Bold plan to finally clean the Great Pacific Garbage Patch is revealed

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The Great Pacific Garbage Patch is one of the most visible reminders of the damage humans continue to wreak on the planet.

More than twice the size of Texas, this huge area of ocean is visibly polluted with something like 100,000,000 kg of plastic waste.

But one organisation — The Ocean Cleanup — says it’s on track to finally clear this great floating rubbish dump.

The non-profit, which has been collecting trash from the surface for years, says the latest version of its technology could successfully clear the patch at a low cost.

On Tuesday, it released an animation showing just how the system would work. Drones would scan the ocean surface for hotspots of trash, allowing boats with large nets to target the best areas.

But experts have raised concerns over the non-profit’s plans in the past.

Plastic pollutes much of the world’s oceans (Credits: Shutterstock / Rich Carey)

It’s worth notice rubbish floating in the Pacific Ocean isn’t a ‘patch’ at all. Although it’s often likened to an island, it’s really more like a soup: where plastic trash is diffuse and sprawling, not clumped into a blob.

As Vox notes, the idea of one mass of trash obscures the pervasive nature of plastic in the ocean. Much of it has broken down into tiny pieces that don’t always float above the surface — and likely can’t be captured using nets.

Whether the videos are accurate or not, the fact remains that the scale of the problem is enormous.

Back in 2015, scientists estimated that between 4.8 and 12.7 million tonnes of plastic makes its way into the world’s oceans every year.

By 2050, some scientists think there will be more plastic in the oceans than fish.

Although the Pacific Garbage Patch is a visible reminder of that pollution, it contains just a small fraction of the rubbish harboured in the seas.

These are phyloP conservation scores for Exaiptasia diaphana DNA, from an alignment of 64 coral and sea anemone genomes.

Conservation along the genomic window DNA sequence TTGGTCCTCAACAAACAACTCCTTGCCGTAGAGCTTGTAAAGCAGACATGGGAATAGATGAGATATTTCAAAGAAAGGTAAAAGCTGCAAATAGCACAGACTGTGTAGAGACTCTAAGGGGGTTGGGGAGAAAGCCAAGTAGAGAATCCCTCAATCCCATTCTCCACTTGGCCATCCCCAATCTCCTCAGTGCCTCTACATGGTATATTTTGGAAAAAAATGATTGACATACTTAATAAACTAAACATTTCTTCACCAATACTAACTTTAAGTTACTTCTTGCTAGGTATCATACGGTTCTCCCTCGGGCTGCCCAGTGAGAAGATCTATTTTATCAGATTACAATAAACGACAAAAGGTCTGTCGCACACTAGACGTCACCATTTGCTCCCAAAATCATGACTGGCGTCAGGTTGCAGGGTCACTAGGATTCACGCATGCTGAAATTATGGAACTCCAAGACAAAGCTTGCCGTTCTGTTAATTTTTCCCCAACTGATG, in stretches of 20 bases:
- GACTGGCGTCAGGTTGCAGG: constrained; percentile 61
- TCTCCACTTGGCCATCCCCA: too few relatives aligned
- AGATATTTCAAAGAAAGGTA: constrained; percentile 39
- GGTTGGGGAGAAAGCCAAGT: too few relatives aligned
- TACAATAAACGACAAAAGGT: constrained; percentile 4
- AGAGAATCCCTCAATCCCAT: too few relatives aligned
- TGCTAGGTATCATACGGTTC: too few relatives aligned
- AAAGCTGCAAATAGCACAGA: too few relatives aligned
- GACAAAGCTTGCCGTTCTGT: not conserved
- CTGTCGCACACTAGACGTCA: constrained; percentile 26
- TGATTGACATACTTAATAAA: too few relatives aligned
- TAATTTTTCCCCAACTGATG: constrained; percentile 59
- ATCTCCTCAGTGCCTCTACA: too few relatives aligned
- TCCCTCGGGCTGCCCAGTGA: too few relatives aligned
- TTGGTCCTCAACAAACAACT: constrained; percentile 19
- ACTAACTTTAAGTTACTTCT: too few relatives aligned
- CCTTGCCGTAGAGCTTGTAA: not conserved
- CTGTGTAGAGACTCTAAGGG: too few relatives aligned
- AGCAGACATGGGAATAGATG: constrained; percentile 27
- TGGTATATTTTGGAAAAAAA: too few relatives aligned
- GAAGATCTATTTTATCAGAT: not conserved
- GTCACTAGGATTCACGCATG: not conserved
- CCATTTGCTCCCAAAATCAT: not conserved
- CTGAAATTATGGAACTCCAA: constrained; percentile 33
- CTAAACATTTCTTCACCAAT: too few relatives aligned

Plastic collects in this patches like this because of a gyres: a system of circulating currents. This leaves trash bobbing on the surface of the water.

But most of the ocean’s plastic isn’t visible from above. It’s likely hidden on the seabed and floating below the surface, much of it in the form of tiny particles that have been found everywhere from the deepest seas to the water we drink.

By 2050, some scientists think there will be more plastic in the oceans than fish (Credits: Getty Images)

For this reason, some experts call efforts like The Ocean Cleanup a poor use of resources.

‘It’s like mopping up the spill when the spigot is still on,’ Katie Matthews, chief scientist at the nonprofit advocacy group Oceana, told Vox. ‘We can’t clean up our way out of plastic pollution.’

Some experts have even questioned the veracity of previous videos posted by The Ocean Cleanup. Earlier this year, marine biologist Clark Richards responded to a video of the charity dumping a net of plastic waste it claimed to have scavenged from the sea with the words: ‘I call bullshit.’

He suggested the trash in the clip was too pristine to have been floating around the ocean for any length of time.

The Ocean Cleanup disagreed, arguing that continued exposure to ultraviolet light and an environment low on nutrients prevented a higher level of fouling.

The non-profit has accepted it’s just one small part of the answer to plastic waste. Founder Boyan Slat previously told the Verge: ‘We have never stated that we are the one and only solution to the marine plastic pollution problem.’

From creating less plastic to dumping less of it in the seas, we need to ‘change the entire way we deal with plastic globally,’ he told the publication.

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